The first year of infancy is critical to a child’s cognitive and socioemotional development, according to Dr. June Andrews Horowitz, associate dean of the College of Nursing & Health Sciences. Postpartum depression (PPD) has profound adverse effects on maternal-infant interaction and a child’s health, Horowitz et al. wrote in a research article about mother-baby interaction therapy in the Archives of Psychiatric Nursing.
Horowitz and colleagues Dr. Bobbie Posmontier of Thomas Jefferson University, Dr. Pamela A. Geller of Drexel University; and Dr. Mona Elgohail, Tony Ma, and Katie Chang of Benten Technologies were awarded a MassVentures Acorn grant to develop “Momma Connect,” a mobile app that would facilitate treatment for post-partum depression and improve mother-infant interaction. Accessible, convenient, and cost-effective, the mHealth app is for clinicians and women with PPD and can bridge the current gap between PPD screening and the availability of customized perinatal mental health care.
“We expect that using the MommaConnect app will reduce the severity of PPD and improve the quality of mother-infant interaction, the critical mechanism that supports healthy infant development,” Horowitz wrote in the Acorn grant application.
Postpartum depression (PPD) is the most common childbirth complication, affecting 10-15% of women after they deliver their children. At-risk groups such as adolescents, women of color, and women with low resources and levels of support have a higher prevalence of PPD, Horowitz said.
The availability of perinatal mental health treatment is severely limited so many mothers with PPD do not get the help that they and their infants need to thrive, according to Horowitz. “Many mothers who experience PPD have limited access to treatment. MommaConnect could help to bridge the gap from identification of depression to getting care. It also will increase the connection of a mother to a therapist between sessions by providing resources, coaching, suggestions, and tips to reinforce the therapy sessions, and alerts the therapist if the mother answers a depression symptom scale to indicate having thoughts of self-harm.”
PPD adversely affects mother-child interaction and the child’s later development
The study of the infant-mother relationship and how that critical bond is affected by post-partum depression has been the research focus of Horowitz’s career. She writes that postpartum depression has profound adverse effects on the mother-infant relationship that persist beyond the maternal depressive symptoms. “While women with PPD may experience symptom improvement, standard treatment does not necessarily improve the quality of mother-infant interaction,” according to Horowitz, and may derail the relationship because mothers with PPD typically are less sensitive, responsive, and contingent in interacting with their infants than mothers without PPD.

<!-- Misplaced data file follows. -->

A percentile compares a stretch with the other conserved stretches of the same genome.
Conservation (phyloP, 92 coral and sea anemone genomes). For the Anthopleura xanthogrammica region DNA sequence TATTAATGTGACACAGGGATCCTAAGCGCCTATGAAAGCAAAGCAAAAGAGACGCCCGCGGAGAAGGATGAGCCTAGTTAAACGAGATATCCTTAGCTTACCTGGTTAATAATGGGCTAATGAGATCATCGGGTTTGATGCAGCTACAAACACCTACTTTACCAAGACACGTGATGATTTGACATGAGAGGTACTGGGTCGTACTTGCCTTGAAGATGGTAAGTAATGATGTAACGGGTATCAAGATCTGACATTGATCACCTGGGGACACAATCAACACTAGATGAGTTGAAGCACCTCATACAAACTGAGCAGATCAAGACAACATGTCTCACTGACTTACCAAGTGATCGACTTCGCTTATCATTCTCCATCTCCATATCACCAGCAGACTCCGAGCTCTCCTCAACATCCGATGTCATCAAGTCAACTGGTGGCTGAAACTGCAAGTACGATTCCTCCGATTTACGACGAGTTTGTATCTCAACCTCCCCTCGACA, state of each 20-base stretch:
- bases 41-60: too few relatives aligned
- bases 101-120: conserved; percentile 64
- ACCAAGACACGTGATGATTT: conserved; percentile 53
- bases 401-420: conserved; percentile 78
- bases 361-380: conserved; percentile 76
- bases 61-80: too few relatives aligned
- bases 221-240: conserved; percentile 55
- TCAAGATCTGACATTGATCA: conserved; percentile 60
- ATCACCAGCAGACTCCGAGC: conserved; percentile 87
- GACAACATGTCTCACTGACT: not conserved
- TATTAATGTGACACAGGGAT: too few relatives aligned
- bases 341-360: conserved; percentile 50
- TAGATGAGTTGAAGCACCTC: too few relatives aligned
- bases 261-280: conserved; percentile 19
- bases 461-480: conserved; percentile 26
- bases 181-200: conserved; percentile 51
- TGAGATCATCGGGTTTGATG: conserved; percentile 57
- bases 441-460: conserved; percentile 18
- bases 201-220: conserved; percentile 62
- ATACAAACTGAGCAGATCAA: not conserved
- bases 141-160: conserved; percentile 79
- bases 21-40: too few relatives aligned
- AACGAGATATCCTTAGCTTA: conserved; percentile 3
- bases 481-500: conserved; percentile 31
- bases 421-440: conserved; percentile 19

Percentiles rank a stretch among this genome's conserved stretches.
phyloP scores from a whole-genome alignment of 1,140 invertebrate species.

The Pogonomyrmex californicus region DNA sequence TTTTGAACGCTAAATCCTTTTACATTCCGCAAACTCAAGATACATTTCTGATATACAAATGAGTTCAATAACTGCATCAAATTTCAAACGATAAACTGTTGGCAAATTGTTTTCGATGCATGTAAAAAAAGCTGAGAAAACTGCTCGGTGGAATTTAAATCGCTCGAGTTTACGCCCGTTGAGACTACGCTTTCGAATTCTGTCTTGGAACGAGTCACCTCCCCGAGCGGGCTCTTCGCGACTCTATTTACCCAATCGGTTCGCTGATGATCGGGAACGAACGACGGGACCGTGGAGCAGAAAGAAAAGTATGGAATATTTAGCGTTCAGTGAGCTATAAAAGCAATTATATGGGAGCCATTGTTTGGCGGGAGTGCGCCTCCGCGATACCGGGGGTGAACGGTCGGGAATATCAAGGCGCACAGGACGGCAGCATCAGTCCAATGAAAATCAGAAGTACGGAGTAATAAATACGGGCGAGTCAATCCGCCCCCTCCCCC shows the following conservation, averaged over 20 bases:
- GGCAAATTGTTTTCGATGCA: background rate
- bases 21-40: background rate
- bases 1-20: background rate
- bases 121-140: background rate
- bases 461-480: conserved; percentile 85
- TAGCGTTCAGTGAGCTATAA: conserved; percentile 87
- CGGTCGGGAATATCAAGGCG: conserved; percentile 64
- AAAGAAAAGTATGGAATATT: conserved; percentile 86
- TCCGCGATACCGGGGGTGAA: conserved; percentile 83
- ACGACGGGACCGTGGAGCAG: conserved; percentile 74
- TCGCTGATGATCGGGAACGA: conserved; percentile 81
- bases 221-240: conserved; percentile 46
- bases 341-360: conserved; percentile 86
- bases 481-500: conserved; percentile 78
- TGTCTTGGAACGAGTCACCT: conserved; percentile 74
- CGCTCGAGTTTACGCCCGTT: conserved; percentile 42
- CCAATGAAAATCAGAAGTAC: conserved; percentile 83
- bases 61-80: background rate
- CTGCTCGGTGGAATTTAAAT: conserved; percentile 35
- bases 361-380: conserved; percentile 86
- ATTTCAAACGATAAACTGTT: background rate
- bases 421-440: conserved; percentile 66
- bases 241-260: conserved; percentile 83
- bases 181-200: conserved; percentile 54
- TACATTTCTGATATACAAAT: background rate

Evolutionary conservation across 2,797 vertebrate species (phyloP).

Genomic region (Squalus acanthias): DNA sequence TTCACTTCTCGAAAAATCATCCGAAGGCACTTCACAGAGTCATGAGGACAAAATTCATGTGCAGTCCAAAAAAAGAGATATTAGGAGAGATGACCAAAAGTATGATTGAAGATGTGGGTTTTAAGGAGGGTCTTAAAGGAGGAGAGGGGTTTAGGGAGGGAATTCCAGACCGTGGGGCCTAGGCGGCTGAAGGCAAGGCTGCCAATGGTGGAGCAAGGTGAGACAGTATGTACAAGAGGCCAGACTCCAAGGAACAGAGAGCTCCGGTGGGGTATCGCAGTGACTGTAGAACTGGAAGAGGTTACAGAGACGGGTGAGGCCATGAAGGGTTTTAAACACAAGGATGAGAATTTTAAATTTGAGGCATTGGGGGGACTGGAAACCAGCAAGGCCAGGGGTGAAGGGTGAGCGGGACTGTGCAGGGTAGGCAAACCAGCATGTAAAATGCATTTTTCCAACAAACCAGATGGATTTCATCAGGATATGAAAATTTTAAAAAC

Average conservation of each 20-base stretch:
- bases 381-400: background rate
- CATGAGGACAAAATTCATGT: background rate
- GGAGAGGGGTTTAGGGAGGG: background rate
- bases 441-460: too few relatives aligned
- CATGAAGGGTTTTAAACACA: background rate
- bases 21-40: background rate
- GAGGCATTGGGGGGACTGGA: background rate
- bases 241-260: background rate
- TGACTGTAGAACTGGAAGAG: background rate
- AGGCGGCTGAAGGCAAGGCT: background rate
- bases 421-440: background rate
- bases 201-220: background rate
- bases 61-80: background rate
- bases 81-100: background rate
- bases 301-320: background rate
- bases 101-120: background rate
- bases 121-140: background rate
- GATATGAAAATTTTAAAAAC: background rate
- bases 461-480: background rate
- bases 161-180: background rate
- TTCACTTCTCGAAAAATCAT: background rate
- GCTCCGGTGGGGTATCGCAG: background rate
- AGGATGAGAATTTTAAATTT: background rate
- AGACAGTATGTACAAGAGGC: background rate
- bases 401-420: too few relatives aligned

PPD can impair infant and child development and can have lifelong adverse socioemotional, behavioral, and cognitive effects on infants that can be difficult to treat as the infant progresses into childhood, according to Horowitz. She states that extensive research has shown that more than 40% of infants of mothers with PPD often experience rates of conduct, anxiety, and substance use disorders during their childhood and adolescence. Moreover, children exposed to PPD, in comparison to children not exposed to PPD, show poorer school performance, lower social competency, reduced self-esteem, higher levels of behavior problems, more physical problems, and more disorganized attachment.
A unique aspect of MommaConnect is that it combines Interpersonal Psychotherapy (IPT) with Mother-Baby Interaction Therapy. “Even when PPD treatment is provided, without focus on the maternal-infant relationship, it does not improve interaction quality and places the infant at risk,” according to Horowitz.
She noted that further studies found that infants of mothers with depression showed disordered and withdrawn interpersonal behaviors even in new interactions with emotionally sensitive adults without depression.
Grant will enable future development and testing of MommaConnect
The grant will enable Horowitz and the team to advance the development of the MommaConnect app prototype with expanded features, a technology partly developed at UMass Dartmouth by Horowitz in collaboration with the interdisciplinary team, and to obtain commercialization funding to bring the promising, evidence-based app to market. The technology will be piloted with eligible women, including 10 from the SouthCoast Health system in MA.
Benten Technologies, in collaboration with the academic research team and a consumer advisory board comprised of clinicians and women who have experienced PPD, will lead the technological innovation of MommaConnect.
MassVentures, the Commonwealth’s strategic venture capital team, awarded nearly $200,000 in seed funding to Massachusetts research institutions. Twelve grants of $16,250 were awarded to faculty researchers to assist them in testing the viability of their technologies and potentially bringing their research to market. Selected from a field of 37 applicants, the recipients were chosen for their project’s technical merit, commercial viability, project plan, and strength of team, according to Vinit Nijhawan, managing director of MassVentures.
“The strength of the selected projects and diversity of academic researchers demonstrates that Massachusetts leads the nation in translating basic research to the market,” Nijhawan said.
The Acorn Awards are funded by the Commonwealth of Massachusetts and overseen by MassVentures.